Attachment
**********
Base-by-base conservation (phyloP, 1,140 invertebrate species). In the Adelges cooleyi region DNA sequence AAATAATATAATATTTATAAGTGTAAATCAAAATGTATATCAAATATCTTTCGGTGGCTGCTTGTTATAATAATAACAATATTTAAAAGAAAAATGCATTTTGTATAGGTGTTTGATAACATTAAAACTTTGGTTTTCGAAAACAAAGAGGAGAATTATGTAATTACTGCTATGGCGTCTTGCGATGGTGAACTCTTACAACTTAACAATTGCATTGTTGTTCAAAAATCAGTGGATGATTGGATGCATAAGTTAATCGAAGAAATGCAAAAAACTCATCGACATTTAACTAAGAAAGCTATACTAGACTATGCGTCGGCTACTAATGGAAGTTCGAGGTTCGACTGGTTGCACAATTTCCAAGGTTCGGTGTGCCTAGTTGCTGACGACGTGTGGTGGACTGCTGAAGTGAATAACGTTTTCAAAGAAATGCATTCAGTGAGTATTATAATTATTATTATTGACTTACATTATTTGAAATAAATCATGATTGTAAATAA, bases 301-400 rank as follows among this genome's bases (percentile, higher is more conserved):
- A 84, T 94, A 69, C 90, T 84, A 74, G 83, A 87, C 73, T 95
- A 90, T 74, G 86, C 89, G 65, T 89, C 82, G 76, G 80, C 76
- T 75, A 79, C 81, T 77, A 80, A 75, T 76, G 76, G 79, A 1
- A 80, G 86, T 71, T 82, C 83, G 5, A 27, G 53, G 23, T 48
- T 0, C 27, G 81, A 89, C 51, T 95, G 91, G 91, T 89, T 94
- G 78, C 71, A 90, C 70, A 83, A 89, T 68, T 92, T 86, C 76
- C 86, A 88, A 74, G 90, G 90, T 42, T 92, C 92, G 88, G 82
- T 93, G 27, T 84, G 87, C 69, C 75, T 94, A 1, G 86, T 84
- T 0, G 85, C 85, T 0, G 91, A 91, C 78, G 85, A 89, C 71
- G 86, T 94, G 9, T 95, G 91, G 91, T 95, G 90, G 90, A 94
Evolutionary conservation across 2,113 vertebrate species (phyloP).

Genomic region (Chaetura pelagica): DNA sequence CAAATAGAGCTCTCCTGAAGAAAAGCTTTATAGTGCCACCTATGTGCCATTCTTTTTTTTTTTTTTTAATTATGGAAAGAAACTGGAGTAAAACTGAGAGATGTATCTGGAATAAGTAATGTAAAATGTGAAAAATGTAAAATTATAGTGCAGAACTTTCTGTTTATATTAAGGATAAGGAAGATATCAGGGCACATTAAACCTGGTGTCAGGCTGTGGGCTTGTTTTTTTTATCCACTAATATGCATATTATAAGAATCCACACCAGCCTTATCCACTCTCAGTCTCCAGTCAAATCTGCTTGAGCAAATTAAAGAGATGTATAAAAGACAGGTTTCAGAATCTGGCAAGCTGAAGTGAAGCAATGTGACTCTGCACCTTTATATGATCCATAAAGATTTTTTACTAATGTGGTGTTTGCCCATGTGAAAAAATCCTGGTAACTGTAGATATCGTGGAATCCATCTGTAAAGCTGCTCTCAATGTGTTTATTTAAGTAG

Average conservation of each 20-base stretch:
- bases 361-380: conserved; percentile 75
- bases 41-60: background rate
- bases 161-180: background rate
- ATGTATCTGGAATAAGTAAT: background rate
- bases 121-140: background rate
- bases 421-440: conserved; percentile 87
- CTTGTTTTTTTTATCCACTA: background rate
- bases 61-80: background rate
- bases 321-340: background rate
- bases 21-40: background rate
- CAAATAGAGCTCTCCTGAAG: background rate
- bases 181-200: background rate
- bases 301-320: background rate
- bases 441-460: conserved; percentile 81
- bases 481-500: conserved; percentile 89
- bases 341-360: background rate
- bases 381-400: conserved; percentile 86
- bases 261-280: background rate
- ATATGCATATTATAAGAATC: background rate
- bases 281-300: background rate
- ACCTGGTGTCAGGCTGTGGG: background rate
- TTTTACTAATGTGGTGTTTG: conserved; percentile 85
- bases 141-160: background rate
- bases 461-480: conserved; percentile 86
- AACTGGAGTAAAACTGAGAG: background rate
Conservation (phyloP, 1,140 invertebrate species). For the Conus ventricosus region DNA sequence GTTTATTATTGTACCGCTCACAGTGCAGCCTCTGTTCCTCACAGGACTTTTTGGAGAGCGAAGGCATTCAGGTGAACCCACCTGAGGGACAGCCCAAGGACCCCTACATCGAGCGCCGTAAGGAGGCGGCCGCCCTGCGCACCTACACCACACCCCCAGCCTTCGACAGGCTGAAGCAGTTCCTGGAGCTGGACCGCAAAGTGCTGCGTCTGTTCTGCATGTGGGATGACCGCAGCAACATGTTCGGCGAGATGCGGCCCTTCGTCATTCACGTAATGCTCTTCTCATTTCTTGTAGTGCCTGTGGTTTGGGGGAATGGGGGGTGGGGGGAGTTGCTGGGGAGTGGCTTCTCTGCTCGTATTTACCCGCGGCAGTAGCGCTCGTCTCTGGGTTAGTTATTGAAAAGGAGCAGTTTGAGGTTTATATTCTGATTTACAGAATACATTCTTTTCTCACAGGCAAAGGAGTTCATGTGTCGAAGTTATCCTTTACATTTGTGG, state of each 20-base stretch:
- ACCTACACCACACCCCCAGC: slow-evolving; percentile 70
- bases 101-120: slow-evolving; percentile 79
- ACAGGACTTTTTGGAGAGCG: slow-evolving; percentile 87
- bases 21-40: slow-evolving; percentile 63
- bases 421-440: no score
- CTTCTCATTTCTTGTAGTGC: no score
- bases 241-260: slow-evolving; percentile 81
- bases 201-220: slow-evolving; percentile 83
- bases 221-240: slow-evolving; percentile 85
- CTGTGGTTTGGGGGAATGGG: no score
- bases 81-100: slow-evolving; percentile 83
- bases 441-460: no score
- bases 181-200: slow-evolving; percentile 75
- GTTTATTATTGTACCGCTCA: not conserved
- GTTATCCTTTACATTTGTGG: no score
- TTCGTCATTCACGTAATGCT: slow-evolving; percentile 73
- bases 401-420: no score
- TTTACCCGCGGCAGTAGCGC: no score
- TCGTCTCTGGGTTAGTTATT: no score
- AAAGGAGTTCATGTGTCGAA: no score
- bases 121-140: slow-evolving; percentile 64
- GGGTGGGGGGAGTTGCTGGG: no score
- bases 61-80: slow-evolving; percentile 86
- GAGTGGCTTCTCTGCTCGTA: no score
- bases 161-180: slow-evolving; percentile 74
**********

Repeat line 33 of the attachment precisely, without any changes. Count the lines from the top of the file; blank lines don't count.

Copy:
- ATATGCATATTATAAGAATC: background rate